After lysis with RIPA lysis buffer (100 mM NaCl, 50 mM Tris-HCl pH 7.5, 1% Triton X-100, 1 mM EDTA, 10 mM β-glycerophosphate, 2 mM sodium vanadate and protease inhibitor), total protein extracts were analyzed by the BCA protein assay (Pierce, Rockford, IL, USA). Then, 200 µg protein was separated by SDS-PAGE and transferred to a PVDF membrane. After blocking with 5% non-fat milk, the membrane was incubated with the primary antibodies against CCN2, CCN5, Smad-6, p-Smad6, α-SMA and COL1A1, followed by incubation with the corresponding secondary antibodies to horseradish peroxidase (HRP). The proteins were detected with enhanced chemiluminescence (ECL; Amersham Pharmacia Biotech, Piscataway, NJ, USA) and normalized with β-actin.

[3H]-Tzhymidine incorporation assay ([3H]-TdR)

The cells were seeded in 24-well plates with the density of 4×104 cells/well. The cells were cultured in DMEM medium for 24 h, followed by the serum-starved incubation for 2 h with the indicated treatments. After treatment with [3H]-thymidine (Sigma) for 6 h, the cells were washed three times with ice-cold normal saline. Trichloroacetic acid (10%) was added for a further 30-min incubation at 4°C. The liquid scintillation counter (Beckman Coulter, Fullerton, CA, USA) was introduced to evaluate cell proliferation by detecting the radioactivity.

MTT assays

The MTT assay was performed to evaluate cell viability. Briefly, the cells were seeded in 24-well plates with a density of 1×105 cells/well. After preconditioning with the above indicated treatments, 20 µl MTT reagent (Sigma) was added for 6 h at 37°C, followed by treatment with 200 µl isopropanol to dissolve formazan production. Cell viability was then evaluated by analyzing the absorbance of MTT at 590 nm using a micro-ELISA reader (Bio-Rad, Hercules, CA, USA). The samples were performed in triplicate and the results were presented as the percentage of growth inhibition.

Measurement of collagen protein

Following treatment as described above, the total soluble collagen in culture supernatants was detected using a Sircol Assay kit (Biocolor, Belfast, Northern Ireland, UK), according to the manufacturer’s instructions.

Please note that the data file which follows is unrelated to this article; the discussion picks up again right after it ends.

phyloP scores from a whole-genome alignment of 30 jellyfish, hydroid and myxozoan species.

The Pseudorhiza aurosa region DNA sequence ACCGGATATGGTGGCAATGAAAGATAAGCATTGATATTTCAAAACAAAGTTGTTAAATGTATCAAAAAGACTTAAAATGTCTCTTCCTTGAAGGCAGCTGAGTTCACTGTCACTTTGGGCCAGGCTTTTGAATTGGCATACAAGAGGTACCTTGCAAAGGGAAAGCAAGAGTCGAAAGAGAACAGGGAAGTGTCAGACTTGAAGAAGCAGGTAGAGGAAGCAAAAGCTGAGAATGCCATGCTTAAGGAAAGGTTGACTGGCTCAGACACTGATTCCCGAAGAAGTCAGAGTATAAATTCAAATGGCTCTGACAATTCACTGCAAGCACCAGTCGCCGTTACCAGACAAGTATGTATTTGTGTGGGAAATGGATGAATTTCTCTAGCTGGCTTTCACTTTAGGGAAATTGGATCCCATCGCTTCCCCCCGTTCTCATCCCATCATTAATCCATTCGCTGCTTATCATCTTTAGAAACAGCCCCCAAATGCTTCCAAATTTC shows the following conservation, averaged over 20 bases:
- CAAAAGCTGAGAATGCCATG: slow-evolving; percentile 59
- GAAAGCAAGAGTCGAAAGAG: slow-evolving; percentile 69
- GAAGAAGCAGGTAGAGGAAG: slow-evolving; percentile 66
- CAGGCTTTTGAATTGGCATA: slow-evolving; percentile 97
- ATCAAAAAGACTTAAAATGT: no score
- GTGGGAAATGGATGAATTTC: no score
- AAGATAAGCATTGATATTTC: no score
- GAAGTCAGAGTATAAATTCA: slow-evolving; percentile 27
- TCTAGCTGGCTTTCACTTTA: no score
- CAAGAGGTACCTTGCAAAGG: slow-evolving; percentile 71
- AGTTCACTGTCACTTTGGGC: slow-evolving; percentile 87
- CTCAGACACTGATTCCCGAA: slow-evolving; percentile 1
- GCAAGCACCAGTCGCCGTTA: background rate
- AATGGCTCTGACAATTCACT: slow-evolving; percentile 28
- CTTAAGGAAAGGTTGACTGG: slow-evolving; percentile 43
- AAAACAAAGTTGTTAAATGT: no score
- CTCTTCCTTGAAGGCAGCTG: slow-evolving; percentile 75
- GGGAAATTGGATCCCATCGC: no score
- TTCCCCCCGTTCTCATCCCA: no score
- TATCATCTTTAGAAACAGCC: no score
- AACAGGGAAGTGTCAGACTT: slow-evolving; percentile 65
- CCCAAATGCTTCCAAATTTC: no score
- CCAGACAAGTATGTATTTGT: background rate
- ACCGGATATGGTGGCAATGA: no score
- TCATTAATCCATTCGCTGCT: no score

Statistical analysis

Data are shown as the means ± SD from at least three experiments. The Student’s t-test was used to assess the statistical significance differences in multiple comparisons. Data were analyzed using SPSS 11.0 software. P<0.05 was considered to indicate a statistically significant difference.


Expression levels of CCN5 and CCN2 in scar tissue after laminectomy

CCN5 exerted an opposing function in CCN2-induced cardiac hypertrophy and fibrosis (14). However, its roles in scar-triggered epidural fibrosis remain to be determined. Laminectomized rats were used to determine the expression levels of CCN5 and CCN2 in scar tissue after laminectomy. RT-PCR analysis confirmed an obvious upregulation of CCN2 in scar tissues as compared to the surrounding normal tissues (Fig. 1A). A similar upregulation in CCN2 protein levels was demonstrated by western blotting (Fig. 1B). However, CCN5 expression levels were significantly downregulated during scar formation following laminectomy. CCN2 has been believed to act as a positive regulator of fibrogenesis, scar formation and wound repair (11). Therefore, these results suggest that CCN5 elicits potential anti-fibrotic effects during the development of scar formation based on opposing expression levels to CCN2 in scar tissues.

rCCN5 transfection enhances CCN5 expression in primary fibroblasts